Of course, there are alternatives, but I'm not thinking of some sort of stereotypical, happy-medium type solution, as if it really were possible. The solution in this case isn't some shade of gray, but a different color altogether. It is time to think about what other metaphors might be used to describe the relationship of a system administrator to his user community. There are many possibilities resource, service provider, mentor, technical attache, regent, conductor (as in orchestra, not train or electricity), catalyst and obviously there's not just one right answer. What all of these suggested alternatives attempt to capture is some sense of the interdependence of system administrators and the users with whom they are connected.

Not that defining the system administrator/users role in some other way will be easy. Users, as least as much as system administrators, are comfortable with the familiar, stereotypical ways of thinking about the job, even if they are seldom entirely satisfied with what they yield in practice. Password triviality checks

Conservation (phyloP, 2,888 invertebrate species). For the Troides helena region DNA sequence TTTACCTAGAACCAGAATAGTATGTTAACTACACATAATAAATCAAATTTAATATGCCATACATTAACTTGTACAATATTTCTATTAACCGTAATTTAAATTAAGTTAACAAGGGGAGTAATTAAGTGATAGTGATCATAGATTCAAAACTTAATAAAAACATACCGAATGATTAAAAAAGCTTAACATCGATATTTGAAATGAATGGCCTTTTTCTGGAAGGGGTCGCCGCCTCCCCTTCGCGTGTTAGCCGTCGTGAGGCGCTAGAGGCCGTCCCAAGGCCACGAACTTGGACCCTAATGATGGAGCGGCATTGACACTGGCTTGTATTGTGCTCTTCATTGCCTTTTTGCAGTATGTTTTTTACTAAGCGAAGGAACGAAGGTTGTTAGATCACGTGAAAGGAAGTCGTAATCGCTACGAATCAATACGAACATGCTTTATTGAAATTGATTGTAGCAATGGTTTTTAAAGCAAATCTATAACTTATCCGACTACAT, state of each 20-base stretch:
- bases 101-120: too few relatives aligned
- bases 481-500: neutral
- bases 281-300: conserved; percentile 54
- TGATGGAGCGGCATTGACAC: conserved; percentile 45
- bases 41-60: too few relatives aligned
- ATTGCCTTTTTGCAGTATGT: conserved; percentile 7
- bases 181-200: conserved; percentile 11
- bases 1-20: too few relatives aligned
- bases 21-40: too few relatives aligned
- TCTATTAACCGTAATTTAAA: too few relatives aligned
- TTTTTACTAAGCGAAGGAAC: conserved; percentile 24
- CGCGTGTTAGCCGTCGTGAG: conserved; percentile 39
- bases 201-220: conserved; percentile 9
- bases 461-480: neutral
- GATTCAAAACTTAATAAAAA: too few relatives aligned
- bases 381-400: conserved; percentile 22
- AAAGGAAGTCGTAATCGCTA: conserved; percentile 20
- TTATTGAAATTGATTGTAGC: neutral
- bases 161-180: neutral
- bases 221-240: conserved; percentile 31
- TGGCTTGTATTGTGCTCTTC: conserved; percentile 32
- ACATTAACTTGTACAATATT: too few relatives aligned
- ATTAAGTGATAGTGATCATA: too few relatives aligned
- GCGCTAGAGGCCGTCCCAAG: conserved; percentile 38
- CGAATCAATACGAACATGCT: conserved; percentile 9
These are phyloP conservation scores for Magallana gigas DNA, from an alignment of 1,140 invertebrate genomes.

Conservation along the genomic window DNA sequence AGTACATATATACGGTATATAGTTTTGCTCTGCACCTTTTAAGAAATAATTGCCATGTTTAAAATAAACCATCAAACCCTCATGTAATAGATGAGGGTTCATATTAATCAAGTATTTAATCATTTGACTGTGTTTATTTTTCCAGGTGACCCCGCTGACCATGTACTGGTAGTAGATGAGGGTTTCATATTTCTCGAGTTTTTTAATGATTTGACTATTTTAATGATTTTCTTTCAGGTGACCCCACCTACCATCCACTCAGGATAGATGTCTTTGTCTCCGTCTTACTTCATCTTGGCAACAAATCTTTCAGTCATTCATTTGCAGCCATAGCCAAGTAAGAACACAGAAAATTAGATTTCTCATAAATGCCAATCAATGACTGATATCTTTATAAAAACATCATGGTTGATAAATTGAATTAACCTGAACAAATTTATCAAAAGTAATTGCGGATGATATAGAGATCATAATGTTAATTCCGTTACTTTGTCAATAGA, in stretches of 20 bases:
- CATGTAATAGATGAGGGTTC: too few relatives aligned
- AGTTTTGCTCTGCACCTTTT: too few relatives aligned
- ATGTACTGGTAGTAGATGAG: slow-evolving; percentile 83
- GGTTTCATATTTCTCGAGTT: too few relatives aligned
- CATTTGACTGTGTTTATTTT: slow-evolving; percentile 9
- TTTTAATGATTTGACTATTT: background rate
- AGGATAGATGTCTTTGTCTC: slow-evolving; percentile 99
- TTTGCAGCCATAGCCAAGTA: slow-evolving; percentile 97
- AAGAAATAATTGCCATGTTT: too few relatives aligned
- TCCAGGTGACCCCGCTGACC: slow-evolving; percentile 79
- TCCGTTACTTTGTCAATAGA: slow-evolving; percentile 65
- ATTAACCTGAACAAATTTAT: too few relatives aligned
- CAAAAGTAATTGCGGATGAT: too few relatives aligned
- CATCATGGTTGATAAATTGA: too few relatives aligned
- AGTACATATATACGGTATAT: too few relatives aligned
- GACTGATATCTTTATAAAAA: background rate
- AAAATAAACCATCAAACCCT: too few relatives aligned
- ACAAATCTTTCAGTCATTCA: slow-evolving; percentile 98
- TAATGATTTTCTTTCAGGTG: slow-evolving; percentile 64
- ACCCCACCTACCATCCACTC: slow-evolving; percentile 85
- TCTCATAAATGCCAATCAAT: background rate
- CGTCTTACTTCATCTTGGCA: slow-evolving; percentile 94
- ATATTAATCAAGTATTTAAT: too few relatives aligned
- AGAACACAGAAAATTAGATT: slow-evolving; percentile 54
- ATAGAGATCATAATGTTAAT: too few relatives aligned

Security weaknesses arising from user passwords are of two main sorts: poorly chosen passwords are easy to guess or crack, and passwords of any quality may be discovered or inadvertently revealed in a variety of ways. Imposing password aging restrictions represents an attempt to deal with the second sort of risk by admitting up front that sometimes passwords are discovered and by reasoning that changing them periodically will deal with these exigencies.

Helping users to choose better, more secure passwords in the first place is the goal of password triviality checking systems (the process is also known as obscurity checking and checking for obviousness). This approach involves checking a new password proposed by a user for various characteristics that will make it easy to crack and rejecting the password if these characteristics are found. Obscurity-checking capabilities are usually integrated into the passwd command and may reject passwords of a variety of types, including the following:

  • Passwords shorter than some minimum length

  • All lowercase or all alphabetic passwords